E-waste and bio - medical wastes: The Central govt. has amended the existing rules for better management of the e-waste and bio-medical waste and revised target for monitoring under the Central Pollution Control Board (CPCB). It is now mandatory for the Producer Responsibility Organizations (PROS) to register themselves with the CPCB for better control on them. The electronic goods manufacturers will now be responsible to collect and channel e-waste from the consumers to the authorized dismantlers and recyclers. The e-waste management rules have been amended by environment ministry to suit the environment. For biomedical waste, hospitals and allied clinics have not to use chlorinated plastic bags and gloves. Railway has installed machines at the stations to crush the plastic bottles.

Plastic - Eating Bacteria and Enzyme: According to a report, one student Morgan Vague (Reed College, Oregon) has found a bacteria that is capable of "eating" plastic and potentially breaking it down into harmless by-products.

A few years back, Japanese researchers had discovered a naturally occurring bacterium known as Ideonella Sakaiensis, appearing to feed exclusively on a type of plastic, known as polyethylene terephthalate (PET), used in plastic bottles. While aiming to understand how one of its enzymes - called PETase worked, the scientists subsequently found another enzyme cutinse in fungus and bacteria. And when they mutated the PETase to make it more like the cutinase, they found this mutant enzyme was even better, that could enable full recycling of plastic. Now researchers are working on further improvement of the enzyme for the industrial use.                    

War Against Plastic: 'Beat Plastic Pollution' has been the theme of this year's World Environment Day (June 5, 2018), of which India was the host. The Govt. of India has written to all states and Union territories to start a massive campaign against the use of single-use plastics and make the use of carry-bags of less than 50 microns in thickness, illegal. Even earlier also in the year 2016, the use of polythene bags of the said thickness was banned. But most of the States could not enforce it, facing vendors and small businessmen opposition, especially at eating joints, showing lack of alternatives. This time, the Environment Ministry has sensitized the States to a great deal. Many States have made out their action plan, and some corporate houses have banned plastic used for making bags etc.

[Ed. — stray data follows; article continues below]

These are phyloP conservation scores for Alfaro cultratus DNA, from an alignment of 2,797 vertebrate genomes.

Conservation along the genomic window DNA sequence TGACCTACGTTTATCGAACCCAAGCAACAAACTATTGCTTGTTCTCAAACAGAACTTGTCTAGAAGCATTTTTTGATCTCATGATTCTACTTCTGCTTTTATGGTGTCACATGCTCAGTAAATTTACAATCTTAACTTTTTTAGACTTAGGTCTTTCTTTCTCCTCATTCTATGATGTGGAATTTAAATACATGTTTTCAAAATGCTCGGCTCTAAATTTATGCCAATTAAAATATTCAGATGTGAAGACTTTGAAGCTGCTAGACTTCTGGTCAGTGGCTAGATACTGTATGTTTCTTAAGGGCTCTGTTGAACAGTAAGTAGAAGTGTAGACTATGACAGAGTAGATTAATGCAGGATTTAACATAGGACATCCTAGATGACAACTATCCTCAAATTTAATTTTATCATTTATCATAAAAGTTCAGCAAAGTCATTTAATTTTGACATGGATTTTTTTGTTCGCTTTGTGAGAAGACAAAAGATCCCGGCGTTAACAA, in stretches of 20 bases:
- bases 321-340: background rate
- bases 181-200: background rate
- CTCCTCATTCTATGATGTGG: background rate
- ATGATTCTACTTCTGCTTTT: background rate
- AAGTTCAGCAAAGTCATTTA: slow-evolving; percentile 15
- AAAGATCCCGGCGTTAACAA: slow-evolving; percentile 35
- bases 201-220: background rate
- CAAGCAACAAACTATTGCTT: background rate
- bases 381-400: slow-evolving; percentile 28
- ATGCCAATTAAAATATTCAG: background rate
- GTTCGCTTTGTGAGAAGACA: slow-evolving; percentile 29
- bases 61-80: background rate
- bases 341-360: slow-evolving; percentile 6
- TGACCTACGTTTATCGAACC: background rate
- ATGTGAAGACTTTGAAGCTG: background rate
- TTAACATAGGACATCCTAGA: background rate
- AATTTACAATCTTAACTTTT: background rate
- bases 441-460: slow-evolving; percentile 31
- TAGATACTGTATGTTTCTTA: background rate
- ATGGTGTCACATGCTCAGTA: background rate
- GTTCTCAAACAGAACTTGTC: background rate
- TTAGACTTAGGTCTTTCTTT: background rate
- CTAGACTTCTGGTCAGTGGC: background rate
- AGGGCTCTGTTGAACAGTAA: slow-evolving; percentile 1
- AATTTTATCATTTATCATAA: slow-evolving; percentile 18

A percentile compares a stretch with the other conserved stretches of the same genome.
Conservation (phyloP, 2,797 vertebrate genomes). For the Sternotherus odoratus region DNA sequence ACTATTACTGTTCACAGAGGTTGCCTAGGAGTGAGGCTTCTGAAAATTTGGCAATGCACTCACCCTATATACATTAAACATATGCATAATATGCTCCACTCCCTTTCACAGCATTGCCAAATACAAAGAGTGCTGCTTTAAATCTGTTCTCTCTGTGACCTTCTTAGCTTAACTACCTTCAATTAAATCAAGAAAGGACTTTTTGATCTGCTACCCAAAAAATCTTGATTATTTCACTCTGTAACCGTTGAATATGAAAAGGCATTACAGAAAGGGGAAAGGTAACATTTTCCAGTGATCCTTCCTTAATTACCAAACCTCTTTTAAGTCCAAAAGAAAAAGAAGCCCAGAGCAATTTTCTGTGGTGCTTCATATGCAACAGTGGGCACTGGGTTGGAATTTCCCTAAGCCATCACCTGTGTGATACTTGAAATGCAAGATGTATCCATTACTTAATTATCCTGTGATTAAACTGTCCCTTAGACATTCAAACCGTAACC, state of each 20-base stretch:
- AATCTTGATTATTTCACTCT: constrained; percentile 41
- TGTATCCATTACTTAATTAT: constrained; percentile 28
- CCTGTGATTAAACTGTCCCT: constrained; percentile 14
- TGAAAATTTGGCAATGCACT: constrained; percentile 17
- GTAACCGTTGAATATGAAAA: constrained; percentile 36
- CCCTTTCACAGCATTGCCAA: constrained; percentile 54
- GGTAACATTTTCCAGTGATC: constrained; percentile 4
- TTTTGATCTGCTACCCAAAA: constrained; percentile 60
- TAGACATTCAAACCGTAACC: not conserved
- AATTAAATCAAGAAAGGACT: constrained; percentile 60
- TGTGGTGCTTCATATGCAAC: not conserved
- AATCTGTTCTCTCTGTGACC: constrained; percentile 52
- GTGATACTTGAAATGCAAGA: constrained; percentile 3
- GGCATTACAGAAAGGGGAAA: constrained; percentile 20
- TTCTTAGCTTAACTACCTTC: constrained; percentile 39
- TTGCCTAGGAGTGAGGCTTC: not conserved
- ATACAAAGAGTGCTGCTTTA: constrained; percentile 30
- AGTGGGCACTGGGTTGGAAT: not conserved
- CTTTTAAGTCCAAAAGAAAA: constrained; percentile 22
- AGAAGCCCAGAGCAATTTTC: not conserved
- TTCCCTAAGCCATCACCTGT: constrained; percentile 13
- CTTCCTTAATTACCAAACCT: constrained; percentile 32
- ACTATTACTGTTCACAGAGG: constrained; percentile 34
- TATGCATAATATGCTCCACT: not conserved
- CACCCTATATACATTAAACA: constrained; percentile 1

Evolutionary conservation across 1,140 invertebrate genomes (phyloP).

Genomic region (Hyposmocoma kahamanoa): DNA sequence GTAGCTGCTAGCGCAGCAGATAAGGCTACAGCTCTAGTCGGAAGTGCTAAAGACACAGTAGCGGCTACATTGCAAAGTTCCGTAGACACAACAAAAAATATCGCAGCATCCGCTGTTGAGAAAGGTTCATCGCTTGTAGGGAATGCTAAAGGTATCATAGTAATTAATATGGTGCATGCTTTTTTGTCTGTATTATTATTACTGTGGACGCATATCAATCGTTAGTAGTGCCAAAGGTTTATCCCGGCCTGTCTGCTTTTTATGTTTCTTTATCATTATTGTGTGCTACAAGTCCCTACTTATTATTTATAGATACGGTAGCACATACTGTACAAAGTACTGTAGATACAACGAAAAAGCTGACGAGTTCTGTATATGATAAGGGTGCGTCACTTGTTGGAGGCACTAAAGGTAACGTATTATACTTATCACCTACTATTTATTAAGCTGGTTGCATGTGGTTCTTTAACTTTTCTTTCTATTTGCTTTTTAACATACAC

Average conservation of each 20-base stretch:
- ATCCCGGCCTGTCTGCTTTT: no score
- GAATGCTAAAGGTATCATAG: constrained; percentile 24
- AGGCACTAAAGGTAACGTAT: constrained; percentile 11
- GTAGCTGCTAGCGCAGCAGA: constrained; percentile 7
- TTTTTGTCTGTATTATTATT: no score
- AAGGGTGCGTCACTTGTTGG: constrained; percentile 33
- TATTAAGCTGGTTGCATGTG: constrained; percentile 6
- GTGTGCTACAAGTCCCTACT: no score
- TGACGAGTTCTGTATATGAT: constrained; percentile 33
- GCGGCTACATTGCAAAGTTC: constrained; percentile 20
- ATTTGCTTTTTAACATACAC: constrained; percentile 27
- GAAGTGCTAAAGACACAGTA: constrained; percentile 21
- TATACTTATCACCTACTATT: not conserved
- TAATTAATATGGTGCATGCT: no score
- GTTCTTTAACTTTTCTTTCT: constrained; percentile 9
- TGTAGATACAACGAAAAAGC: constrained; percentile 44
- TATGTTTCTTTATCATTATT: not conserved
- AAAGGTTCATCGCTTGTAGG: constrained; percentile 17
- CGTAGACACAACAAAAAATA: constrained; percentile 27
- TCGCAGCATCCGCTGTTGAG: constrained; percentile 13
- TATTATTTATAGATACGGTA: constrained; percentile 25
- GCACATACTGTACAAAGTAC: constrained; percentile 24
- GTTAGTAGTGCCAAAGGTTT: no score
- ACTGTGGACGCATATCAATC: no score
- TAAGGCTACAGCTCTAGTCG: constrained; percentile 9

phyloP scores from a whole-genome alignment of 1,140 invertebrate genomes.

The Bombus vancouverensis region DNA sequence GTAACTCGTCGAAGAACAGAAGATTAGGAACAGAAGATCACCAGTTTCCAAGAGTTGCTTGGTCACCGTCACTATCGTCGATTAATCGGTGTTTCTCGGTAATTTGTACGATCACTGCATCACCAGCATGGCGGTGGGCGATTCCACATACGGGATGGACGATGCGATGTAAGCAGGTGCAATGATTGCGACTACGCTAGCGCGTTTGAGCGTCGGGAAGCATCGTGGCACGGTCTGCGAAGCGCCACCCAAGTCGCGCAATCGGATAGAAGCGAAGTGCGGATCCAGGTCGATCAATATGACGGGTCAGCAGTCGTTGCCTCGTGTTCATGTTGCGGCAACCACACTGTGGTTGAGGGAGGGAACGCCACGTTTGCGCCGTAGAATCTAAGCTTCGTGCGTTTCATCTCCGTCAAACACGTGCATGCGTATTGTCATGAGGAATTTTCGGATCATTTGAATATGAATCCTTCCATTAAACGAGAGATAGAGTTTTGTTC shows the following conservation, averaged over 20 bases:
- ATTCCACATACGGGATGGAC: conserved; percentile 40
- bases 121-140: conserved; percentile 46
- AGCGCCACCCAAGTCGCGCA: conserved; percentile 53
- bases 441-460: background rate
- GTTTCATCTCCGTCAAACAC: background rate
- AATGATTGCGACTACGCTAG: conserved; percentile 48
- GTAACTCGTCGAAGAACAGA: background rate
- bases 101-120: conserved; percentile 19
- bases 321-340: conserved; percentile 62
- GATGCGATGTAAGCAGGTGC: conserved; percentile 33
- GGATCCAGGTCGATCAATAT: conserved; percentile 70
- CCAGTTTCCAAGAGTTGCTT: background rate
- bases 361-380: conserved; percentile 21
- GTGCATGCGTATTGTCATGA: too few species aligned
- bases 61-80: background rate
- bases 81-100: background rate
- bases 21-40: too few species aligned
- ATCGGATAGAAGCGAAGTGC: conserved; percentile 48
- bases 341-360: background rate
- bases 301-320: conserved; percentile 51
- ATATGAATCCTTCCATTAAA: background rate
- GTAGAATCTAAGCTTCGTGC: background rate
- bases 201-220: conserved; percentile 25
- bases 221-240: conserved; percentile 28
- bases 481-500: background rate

India strives assuming the role of global leader, for eliminating plastic pollution.

Creating Public Consciou-sness: Students are more alive to the prevailing plastic peril and have taken up the issue to making the public aware of it, through posters, banners, slogans, songs and playing street - plays. For example, In La Martiniere Girls College, Lucknow (U.P) items like shopping bags, pouches, large carry-bags and cushion covers etc., made out of worn - out clothes and such waste materials, were exhibited, as replacement to plastic, for the knowledge of public. To eliminate plastic, complete sensitivity of people is needed.

The author is an academician based in Lucknow. E-mail: shrin sahai29in@yahoo.com

Views expressed are personal.